5-11 Drastically Altering the DNA of Plants

-Ion Beams near the Range End Frequently Induce Large Deletions-

Fig.5-23 Detection of mutations by utilizing trichomes

Fig.5-23 Detection of mutations by utilizing trichomes

Arabidopsis has many trichomes (hairs) on the leaf surface (arrows). Mutation of the GL1 gene, which is indispensable for trichome development, can be visually detected, because leaf tissue with a mutated GL1 gene is glabrous (area encircled with the dotted line).

 

Fig.5-24 Carbon ions near the range end frequently induce large deletions

Fig.5-24 Carbon ions near the range end frequently induce large deletions

Two types of carbon ion beams with different energies were used to irradiate Arabidopsis seeds to compare their mutagenic effects. While the overall frequencies of the mutations were equivalent, the carbon ions near the range end induced large deletions at a frequency six times higher than that of the second type.

Accelerated ion beams have been used as useful mutagens for plant breeding, because they induce mutations different from those induced by γ-rays or chemical mutagens. For plant breeding, ion beams that penetrate seeds or cultured tissue are typically used. While the ion beams deposit most of their energy close to the end of their range, the types of mutations that are induced by ion beams near their range end have not been studied. Thus, we established an experimental method that enables efficient detection of mutations in plants and examined the characteristics of the mutations induced by ion beams near the range end, with an emphasis on large deletions.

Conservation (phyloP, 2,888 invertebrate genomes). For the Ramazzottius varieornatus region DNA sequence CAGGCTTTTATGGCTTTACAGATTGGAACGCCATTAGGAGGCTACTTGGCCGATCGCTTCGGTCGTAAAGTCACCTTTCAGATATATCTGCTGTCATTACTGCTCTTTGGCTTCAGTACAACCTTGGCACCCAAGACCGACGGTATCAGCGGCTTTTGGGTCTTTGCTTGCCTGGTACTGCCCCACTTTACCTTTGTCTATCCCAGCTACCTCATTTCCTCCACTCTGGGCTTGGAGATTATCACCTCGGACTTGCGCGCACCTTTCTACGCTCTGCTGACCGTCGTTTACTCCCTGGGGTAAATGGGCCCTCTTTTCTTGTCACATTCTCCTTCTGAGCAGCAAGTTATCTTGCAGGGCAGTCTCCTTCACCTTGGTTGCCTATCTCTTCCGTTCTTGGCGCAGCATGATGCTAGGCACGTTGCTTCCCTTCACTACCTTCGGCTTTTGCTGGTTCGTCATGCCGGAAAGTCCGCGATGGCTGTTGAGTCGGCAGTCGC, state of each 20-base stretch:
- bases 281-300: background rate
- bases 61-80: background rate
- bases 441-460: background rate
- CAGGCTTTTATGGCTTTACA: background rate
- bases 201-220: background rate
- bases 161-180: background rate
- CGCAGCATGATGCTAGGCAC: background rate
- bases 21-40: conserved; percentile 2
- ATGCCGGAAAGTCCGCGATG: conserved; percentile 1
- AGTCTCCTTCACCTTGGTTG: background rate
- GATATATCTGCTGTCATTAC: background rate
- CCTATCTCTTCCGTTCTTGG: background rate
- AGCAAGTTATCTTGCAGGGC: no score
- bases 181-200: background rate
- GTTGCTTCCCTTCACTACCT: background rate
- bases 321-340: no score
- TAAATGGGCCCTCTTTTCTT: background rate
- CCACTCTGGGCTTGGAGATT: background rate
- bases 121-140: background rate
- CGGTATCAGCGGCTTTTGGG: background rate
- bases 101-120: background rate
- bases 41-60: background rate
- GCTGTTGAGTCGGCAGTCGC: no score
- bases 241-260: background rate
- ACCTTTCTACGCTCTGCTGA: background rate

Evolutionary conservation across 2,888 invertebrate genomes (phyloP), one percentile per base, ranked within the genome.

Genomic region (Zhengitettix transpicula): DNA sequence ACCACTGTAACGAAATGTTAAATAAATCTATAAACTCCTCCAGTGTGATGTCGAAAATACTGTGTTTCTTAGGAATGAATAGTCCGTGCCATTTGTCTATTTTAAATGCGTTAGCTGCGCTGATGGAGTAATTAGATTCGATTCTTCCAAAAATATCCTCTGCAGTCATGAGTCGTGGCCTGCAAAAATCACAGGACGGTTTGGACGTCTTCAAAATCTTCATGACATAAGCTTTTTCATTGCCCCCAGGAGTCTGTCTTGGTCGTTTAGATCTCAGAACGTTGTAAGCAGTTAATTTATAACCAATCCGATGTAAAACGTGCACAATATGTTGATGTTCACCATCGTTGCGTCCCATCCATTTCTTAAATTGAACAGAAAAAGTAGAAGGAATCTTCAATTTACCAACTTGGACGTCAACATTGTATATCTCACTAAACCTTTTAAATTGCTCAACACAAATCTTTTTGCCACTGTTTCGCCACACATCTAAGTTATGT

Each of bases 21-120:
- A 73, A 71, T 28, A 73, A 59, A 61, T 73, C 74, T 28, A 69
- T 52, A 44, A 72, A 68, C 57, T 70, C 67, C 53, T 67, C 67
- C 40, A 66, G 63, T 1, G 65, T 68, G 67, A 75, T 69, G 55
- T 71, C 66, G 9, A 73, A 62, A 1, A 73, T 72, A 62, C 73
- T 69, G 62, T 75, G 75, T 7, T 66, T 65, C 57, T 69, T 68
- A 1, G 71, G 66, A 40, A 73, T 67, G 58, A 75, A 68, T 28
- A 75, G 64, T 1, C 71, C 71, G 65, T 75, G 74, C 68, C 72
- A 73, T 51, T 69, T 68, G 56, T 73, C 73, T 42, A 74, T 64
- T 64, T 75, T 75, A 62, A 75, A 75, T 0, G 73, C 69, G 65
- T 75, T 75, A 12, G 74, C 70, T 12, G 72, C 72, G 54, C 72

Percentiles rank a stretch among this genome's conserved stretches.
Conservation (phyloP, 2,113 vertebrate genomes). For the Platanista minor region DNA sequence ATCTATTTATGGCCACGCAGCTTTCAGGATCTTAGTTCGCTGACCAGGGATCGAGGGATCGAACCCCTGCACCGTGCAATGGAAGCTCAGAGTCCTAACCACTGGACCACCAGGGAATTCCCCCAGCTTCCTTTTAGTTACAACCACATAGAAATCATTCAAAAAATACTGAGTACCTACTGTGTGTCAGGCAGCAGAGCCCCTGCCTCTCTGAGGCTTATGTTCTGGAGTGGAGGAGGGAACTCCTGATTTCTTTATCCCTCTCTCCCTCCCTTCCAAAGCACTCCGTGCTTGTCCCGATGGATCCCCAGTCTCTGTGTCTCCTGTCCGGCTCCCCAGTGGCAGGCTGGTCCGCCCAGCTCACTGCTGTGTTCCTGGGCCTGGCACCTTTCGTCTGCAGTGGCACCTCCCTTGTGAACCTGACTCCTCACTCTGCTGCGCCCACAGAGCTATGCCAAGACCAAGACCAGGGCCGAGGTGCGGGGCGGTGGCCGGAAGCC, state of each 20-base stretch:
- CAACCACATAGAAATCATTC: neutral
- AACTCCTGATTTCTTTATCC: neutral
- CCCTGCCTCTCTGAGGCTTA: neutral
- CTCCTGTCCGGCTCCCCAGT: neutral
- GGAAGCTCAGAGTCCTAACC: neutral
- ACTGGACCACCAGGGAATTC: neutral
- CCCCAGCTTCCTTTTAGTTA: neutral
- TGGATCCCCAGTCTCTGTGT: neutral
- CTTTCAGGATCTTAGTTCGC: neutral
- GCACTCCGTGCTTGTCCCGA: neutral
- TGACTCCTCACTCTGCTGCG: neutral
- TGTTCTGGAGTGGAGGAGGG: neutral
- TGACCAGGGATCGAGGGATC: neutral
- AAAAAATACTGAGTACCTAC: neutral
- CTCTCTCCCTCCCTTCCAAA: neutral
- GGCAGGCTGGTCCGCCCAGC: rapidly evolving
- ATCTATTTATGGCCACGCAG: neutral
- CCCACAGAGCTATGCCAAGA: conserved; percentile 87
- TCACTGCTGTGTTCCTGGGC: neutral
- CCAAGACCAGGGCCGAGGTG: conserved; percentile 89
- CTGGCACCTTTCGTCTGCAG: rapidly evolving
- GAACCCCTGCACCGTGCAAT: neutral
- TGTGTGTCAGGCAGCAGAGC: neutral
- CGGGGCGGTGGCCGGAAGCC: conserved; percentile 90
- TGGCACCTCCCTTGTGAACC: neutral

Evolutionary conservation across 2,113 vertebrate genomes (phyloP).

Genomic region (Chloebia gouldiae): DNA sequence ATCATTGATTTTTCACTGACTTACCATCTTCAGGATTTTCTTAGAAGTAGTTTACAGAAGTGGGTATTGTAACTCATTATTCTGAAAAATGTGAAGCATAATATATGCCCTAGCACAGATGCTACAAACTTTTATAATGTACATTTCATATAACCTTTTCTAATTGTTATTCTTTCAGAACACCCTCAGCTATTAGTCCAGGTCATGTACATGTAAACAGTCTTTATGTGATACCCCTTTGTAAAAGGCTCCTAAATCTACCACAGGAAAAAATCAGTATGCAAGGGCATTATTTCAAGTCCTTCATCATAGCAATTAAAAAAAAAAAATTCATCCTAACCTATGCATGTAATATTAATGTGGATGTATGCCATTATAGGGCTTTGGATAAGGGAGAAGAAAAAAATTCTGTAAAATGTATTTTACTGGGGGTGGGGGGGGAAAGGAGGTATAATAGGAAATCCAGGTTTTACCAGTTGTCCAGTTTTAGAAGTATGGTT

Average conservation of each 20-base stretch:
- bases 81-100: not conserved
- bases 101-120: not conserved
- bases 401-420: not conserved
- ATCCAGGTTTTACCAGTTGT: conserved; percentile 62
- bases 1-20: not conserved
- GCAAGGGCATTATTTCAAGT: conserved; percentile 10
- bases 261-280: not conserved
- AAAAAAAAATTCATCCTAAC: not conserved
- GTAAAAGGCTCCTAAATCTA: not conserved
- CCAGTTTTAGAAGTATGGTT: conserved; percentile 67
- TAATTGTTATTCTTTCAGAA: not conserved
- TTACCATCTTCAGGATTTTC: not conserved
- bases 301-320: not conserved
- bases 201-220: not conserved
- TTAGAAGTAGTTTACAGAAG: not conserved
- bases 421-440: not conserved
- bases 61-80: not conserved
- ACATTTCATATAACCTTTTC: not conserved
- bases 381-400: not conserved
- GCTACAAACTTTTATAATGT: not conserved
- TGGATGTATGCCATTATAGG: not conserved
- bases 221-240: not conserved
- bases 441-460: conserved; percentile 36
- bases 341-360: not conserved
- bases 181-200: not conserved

Many trichomes (hairs) can be seen on Arabidopsis leaves. The GLABRA1 (GL1) gene is indispensable for trichome development. Arabidopsis plants that have a mutation of the GL1 gene in either one of a pair of chromosomes generate glabrous leaf tissue when the other GL1 gene is mutated (Fig.5-23). This change enables visual detection of the induced mutations and analysis of the characteristics of the mutations induced in the GL1 gene using DNA isolated from the glabrous leaf tissue.

Arabidopsis seeds were irradiated with two types of carbon ion beams: carbon ions that penetrate seeds, and carbon ions near the range end. The frequency of plants with mutated leaf tissue was equivalent for both types of carbon ions at doses that had the same effect on survival reduction. However, the ratio of large deletions among all of the mutations was six times greater for the carbon ions near the range end (Fig.5-24). This result suggests for the first time that ion beams near the range end frequently induce large deletions. Thus, ion beams near the range end are expected to be effective for drastic alteration of DNA to create useful mutations for plant breeding.


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